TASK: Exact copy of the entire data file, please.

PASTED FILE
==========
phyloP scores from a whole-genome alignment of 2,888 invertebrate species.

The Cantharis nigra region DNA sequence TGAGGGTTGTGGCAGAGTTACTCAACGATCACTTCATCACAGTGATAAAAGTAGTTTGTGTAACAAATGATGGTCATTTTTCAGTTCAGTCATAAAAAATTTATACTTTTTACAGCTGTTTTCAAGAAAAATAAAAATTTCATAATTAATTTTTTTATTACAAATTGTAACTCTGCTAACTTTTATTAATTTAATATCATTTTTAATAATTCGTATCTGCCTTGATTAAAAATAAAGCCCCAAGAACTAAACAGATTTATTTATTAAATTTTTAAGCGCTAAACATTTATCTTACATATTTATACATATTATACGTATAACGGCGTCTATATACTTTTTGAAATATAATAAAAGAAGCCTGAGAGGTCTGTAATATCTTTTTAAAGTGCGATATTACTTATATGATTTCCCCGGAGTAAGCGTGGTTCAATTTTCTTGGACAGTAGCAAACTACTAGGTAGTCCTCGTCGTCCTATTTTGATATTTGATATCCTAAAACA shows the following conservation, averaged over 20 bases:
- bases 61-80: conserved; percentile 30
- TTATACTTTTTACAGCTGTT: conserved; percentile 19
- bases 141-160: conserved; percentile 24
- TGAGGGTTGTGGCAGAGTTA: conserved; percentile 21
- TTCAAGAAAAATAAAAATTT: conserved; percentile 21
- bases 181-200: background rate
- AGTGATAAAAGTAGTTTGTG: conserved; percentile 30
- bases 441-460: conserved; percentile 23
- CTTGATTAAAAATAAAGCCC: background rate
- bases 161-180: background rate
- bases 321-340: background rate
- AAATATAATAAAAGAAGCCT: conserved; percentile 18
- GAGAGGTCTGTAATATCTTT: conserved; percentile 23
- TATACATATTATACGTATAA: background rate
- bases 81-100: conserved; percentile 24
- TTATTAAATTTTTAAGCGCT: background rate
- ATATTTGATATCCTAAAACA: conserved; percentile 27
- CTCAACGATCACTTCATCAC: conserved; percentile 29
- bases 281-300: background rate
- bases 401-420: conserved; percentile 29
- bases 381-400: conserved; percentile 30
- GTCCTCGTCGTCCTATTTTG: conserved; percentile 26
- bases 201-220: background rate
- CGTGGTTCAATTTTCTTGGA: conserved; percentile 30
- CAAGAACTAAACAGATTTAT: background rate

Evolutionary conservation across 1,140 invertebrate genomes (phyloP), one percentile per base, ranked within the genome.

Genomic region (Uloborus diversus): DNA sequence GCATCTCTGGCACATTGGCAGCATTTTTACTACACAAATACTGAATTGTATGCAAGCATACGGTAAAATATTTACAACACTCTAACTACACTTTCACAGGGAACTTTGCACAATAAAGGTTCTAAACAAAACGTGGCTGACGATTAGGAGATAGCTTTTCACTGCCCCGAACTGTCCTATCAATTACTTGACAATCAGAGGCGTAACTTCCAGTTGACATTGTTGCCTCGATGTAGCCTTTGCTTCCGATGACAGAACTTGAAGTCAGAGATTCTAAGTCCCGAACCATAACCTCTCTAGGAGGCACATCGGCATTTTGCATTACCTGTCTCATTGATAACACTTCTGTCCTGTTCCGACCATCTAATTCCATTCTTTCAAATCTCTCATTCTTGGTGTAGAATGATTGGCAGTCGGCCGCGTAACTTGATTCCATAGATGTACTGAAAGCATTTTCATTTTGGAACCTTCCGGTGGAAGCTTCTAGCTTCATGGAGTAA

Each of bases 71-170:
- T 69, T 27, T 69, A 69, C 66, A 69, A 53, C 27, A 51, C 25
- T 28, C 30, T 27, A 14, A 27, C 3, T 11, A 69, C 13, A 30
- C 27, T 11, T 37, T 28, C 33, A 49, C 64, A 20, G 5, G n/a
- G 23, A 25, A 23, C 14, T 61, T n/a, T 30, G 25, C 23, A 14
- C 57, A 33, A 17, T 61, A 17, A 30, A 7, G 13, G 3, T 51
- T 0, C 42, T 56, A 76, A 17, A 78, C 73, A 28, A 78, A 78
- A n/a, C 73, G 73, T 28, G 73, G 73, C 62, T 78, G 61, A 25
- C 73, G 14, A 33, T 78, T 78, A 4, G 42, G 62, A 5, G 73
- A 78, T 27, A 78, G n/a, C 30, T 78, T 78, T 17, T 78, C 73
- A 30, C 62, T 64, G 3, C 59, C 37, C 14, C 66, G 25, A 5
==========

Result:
phyloP scores from a whole-genome alignment of 2,888 invertebrate species.

The Cantharis nigra region DNA sequence TGAGGGTTGTGGCAGAGTTACTCAACGATCACTTCATCACAGTGATAAAAGTAGTTTGTGTAACAAATGATGGTCATTTTTCAGTTCAGTCATAAAAAATTTATACTTTTTACAGCTGTTTTCAAGAAAAATAAAAATTTCATAATTAATTTTTTTATTACAAATTGTAACTCTGCTAACTTTTATTAATTTAATATCATTTTTAATAATTCGTATCTGCCTTGATTAAAAATAAAGCCCCAAGAACTAAACAGATTTATTTATTAAATTTTTAAGCGCTAAACATTTATCTTACATATTTATACATATTATACGTATAACGGCGTCTATATACTTTTTGAAATATAATAAAAGAAGCCTGAGAGGTCTGTAATATCTTTTTAAAGTGCGATATTACTTATATGATTTCCCCGGAGTAAGCGTGGTTCAATTTTCTTGGACAGTAGCAAACTACTAGGTAGTCCTCGTCGTCCTATTTTGATATTTGATATCCTAAAACA shows the following conservation, averaged over 20 bases:
- bases 61-80: conserved; percentile 30
- TTATACTTTTTACAGCTGTT: conserved; percentile 19
- bases 141-160: conserved; percentile 24
- TGAGGGTTGTGGCAGAGTTA: conserved; percentile 21
- TTCAAGAAAAATAAAAATTT: conserved; percentile 21
- bases 181-200: background rate
- AGTGATAAAAGTAGTTTGTG: conserved; percentile 30
- bases 441-460: conserved; percentile 23
- CTTGATTAAAAATAAAGCCC: background rate
- bases 161-180: background rate
- bases 321-340: background rate
- AAATATAATAAAAGAAGCCT: conserved; percentile 18
- GAGAGGTCTGTAATATCTTT: conserved; percentile 23
- TATACATATTATACGTATAA: background rate
- bases 81-100: conserved; percentile 24
- TTATTAAATTTTTAAGCGCT: background rate
- ATATTTGATATCCTAAAACA: conserved; percentile 27
- CTCAACGATCACTTCATCAC: conserved; percentile 29
- bases 281-300: background rate
- bases 401-420: conserved; percentile 29
- bases 381-400: conserved; percentile 30
- GTCCTCGTCGTCCTATTTTG: conserved; percentile 26
- bases 201-220: background rate
- CGTGGTTCAATTTTCTTGGA: conserved; percentile 30
- CAAGAACTAAACAGATTTAT: background rate

Evolutionary conservation across 1,140 invertebrate genomes (phyloP), one percentile per base, ranked within the genome.

Genomic region (Uloborus diversus): DNA sequence GCATCTCTGGCACATTGGCAGCATTTTTACTACACAAATACTGAATTGTATGCAAGCATACGGTAAAATATTTACAACACTCTAACTACACTTTCACAGGGAACTTTGCACAATAAAGGTTCTAAACAAAACGTGGCTGACGATTAGGAGATAGCTTTTCACTGCCCCGAACTGTCCTATCAATTACTTGACAATCAGAGGCGTAACTTCCAGTTGACATTGTTGCCTCGATGTAGCCTTTGCTTCCGATGACAGAACTTGAAGTCAGAGATTCTAAGTCCCGAACCATAACCTCTCTAGGAGGCACATCGGCATTTTGCATTACCTGTCTCATTGATAACACTTCTGTCCTGTTCCGACCATCTAATTCCATTCTTTCAAATCTCTCATTCTTGGTGTAGAATGATTGGCAGTCGGCCGCGTAACTTGATTCCATAGATGTACTGAAAGCATTTTCATTTTGGAACCTTCCGGTGGAAGCTTCTAGCTTCATGGAGTAA

Each of bases 71-170:
- T 69, T 27, T 69, A 69, C 66, A 69, A 53, C 27, A 51, C 25
- T 28, C 30, T 27, A 14, A 27, C 3, T 11, A 69, C 13, A 30
- C 27, T 11, T 37, T 28, C 33, A 49, C 64, A 20, G 5, G n/a
- G 23, A 25, A 23, C 14, T 61, T n/a, T 30, G 25, C 23, A 14
- C 57, A 33, A 17, T 61, A 17, A 30, A 7, G 13, G 3, T 51
- T 0, C 42, T 56, A 76, A 17, A 78, C 73, A 28, A 78, A 78
- A n/a, C 73, G 73, T 28, G 73, G 73, C 62, T 78, G 61, A 25
- C 73, G 14, A 33, T 78, T 78, A 4, G 42, G 62, A 5, G 73
- A 78, T 27, A 78, G n/a, C 30, T 78, T 78, T 17, T 78, C 73
- A 30, C 62, T 64, G 3, C 59, C 37, C 14, C 66, G 25, A 5